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---
title: "Custom expectations"
output: rmarkdown::html_vignette
vignette: >
%\VignetteIndexEntry{Custom expectations}
%\VignetteEngine{knitr::rmarkdown}
%\VignetteEncoding{UTF-8}
---
```{r setup, include = FALSE}
library(testthat)
knitr::opts_chunk$set(collapse = TRUE, comment = "#>")
```
This vignette shows you how to create custom expectations that work identically to the built-in `expect_` functions.
## Creating an expectation
There are three main parts to writing an expectation, as illustrated by `expect_length()`:
```{r}
expect_length <- function(object, n) {
# 1. Capture object and label
act <- quasi_label(rlang::enquo(object))
# 2. Call expect()
act$n <- length(act$val)
expect(
act$n == n,
sprintf("%s has length %i, not length %i.", act$lab, act$n, n)
)
# 3. Invisibly return the value
invisible(act$val)
}
```
## Quasi-labelling
The first step in any expectation is to capture the actual object, and generate a label for it to use if a failure occur. All testthat expectations supporting quasiquotation so that you can unquote variables. This makes it easier to generate good labels when the expectation is called from a function or within a for loop.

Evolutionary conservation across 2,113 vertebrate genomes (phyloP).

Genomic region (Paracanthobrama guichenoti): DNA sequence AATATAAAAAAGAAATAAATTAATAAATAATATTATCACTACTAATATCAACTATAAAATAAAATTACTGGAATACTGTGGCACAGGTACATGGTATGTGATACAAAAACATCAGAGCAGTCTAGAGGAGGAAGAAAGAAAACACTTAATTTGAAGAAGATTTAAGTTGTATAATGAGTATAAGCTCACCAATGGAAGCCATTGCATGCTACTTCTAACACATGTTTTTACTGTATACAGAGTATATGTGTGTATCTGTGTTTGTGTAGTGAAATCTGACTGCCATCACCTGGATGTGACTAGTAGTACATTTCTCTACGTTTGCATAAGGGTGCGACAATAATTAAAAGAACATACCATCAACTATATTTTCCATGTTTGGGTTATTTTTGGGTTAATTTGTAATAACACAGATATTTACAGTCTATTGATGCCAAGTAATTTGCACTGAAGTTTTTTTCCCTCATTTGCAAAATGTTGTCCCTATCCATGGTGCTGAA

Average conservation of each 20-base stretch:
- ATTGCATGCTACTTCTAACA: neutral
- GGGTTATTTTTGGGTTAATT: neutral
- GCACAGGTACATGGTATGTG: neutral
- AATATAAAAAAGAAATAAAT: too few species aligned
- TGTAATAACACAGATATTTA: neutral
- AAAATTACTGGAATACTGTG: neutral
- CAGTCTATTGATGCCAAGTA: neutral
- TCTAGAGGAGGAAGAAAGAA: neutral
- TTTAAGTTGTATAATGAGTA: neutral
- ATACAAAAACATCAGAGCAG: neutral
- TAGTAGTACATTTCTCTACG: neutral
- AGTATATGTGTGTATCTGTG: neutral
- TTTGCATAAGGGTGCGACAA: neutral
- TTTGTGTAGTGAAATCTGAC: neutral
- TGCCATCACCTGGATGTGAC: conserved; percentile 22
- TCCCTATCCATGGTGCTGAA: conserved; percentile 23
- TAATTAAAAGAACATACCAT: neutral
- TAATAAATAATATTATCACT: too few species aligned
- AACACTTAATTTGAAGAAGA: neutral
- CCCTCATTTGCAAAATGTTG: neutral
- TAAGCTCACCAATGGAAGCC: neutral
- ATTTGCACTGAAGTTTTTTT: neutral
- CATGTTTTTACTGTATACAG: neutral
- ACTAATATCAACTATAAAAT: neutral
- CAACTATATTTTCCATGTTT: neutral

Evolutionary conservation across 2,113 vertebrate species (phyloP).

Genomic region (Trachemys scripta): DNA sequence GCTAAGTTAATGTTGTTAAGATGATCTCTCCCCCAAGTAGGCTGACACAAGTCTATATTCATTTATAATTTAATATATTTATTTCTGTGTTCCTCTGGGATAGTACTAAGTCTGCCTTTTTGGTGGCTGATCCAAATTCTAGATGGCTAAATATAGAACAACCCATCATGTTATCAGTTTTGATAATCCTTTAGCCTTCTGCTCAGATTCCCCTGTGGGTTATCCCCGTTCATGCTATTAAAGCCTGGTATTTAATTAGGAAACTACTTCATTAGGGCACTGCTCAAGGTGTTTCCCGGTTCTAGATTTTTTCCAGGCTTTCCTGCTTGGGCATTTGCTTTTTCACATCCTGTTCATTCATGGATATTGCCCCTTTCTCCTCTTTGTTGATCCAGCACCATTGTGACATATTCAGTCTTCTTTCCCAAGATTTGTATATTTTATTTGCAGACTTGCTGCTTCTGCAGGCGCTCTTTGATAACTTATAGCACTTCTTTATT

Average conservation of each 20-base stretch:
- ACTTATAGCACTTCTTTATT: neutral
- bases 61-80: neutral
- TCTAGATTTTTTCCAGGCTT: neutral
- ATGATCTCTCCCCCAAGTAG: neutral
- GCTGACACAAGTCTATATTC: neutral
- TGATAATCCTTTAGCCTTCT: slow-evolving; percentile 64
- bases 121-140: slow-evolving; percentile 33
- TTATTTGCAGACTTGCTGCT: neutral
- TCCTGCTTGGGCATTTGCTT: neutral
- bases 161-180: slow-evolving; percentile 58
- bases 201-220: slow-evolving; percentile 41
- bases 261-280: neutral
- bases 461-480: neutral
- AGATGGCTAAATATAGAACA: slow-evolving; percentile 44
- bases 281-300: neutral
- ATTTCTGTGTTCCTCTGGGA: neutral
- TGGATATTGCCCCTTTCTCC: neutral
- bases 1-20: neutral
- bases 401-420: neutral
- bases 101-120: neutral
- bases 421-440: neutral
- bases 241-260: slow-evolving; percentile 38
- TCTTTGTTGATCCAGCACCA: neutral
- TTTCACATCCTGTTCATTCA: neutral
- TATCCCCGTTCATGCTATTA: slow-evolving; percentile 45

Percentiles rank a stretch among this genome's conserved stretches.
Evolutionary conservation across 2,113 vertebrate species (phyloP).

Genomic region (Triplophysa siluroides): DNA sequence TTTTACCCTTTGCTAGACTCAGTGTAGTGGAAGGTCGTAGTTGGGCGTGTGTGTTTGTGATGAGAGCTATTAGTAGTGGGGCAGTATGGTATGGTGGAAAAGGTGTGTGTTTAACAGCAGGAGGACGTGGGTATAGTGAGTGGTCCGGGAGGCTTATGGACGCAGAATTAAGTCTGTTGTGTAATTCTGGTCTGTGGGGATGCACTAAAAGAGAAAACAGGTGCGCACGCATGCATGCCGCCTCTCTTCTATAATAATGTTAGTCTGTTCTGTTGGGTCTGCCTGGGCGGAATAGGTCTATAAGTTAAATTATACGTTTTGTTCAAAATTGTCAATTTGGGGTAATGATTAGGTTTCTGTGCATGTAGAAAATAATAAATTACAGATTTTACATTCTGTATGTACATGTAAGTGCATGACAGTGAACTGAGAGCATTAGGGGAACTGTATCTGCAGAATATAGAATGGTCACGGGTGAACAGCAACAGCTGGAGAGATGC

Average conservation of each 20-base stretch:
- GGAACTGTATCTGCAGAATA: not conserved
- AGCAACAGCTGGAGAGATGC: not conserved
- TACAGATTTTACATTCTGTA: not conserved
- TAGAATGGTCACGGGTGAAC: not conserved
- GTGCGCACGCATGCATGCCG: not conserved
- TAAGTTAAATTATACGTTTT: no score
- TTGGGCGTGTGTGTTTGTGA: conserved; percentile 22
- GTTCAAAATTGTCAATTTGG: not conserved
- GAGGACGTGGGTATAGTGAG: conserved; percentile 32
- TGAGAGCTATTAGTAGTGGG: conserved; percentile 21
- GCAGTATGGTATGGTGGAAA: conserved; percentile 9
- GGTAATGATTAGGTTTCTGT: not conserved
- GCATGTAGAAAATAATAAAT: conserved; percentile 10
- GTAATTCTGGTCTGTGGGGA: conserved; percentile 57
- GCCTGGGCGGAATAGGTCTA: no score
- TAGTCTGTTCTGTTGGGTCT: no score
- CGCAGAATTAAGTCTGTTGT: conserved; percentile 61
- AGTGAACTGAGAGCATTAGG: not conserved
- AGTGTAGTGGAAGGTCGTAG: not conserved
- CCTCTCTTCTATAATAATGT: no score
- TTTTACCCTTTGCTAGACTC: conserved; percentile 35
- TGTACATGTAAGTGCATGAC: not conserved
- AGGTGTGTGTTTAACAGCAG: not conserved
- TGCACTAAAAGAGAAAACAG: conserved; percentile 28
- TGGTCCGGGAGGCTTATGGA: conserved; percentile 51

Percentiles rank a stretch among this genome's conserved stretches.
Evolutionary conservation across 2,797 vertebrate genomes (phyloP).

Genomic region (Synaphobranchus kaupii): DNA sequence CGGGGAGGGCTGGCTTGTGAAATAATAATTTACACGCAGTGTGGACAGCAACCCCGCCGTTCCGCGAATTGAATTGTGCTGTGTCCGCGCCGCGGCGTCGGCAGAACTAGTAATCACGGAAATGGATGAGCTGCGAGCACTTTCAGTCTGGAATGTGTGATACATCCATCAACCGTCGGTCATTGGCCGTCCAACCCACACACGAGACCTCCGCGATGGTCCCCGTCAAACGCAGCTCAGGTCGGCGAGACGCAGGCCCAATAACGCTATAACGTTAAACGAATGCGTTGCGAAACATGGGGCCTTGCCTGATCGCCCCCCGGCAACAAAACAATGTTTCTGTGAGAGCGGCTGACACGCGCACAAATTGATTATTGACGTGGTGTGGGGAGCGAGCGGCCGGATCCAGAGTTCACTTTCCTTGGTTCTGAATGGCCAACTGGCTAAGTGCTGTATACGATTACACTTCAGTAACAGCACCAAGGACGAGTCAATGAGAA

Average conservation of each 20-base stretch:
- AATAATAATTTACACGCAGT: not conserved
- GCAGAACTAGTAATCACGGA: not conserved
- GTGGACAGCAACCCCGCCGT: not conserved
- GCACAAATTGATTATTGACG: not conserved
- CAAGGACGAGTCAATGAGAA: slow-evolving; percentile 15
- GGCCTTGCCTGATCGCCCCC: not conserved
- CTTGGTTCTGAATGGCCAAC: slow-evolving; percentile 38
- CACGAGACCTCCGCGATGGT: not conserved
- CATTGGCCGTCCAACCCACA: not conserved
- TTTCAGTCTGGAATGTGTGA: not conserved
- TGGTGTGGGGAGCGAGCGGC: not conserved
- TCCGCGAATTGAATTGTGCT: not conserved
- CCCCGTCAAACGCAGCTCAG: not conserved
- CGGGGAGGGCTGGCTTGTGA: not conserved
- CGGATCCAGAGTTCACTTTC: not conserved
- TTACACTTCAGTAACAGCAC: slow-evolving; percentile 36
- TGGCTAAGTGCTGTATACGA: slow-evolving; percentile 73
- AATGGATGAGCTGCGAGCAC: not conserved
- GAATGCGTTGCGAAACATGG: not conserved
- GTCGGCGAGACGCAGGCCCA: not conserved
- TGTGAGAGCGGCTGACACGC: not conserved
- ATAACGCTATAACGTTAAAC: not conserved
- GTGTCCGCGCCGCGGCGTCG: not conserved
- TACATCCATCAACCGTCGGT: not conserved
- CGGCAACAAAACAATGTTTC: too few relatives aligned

By convention, the first argument to every `expect_` function is called `object`, and you capture it's value (`val`) and label (`lab`) with `act <- quasi_label(enquo(object))`, where `act` is short for actual.
### Verify the expectation
Next, you should verify the expectation. This often involves a little computation (here just figuring out the `length`), and you should typically store the results back into the `act` object.
Next you call `expect()`. This has two arguments:
1. `ok`: was the expectation successful? This is usually easy to write
2. `failure_message`: What informative error message should be reported to
the user so that they can diagnose the problem. This is often hard to
write!
For historical reasons, most built-in expectations generate these with
`sprintf()`, but today I'd recommend using the
[glue](http://glue.tidyverse.org) package
### Invisibly return the input
Expectation functions are called primarily for their side-effects (triggering a failure), so should invisibly return their input, `act$val`. This allows expectations to be chained:
```{r}
mtcars %>%
expect_type("list") %>%
expect_s3_class("data.frame") %>%
expect_length(11)
```
## Testing your expectations
Use the expectations `expect_success()` and `expect_failure()` to test your expectation.
```{r}
test_that("length computed correctly", {
expect_success(expect_length(1, 1))
expect_failure(expect_length(1, 2), "has length 1, not length 2.")
expect_success(expect_length(1:10, 10))
expect_success(expect_length(letters[1:5], 5))
})
```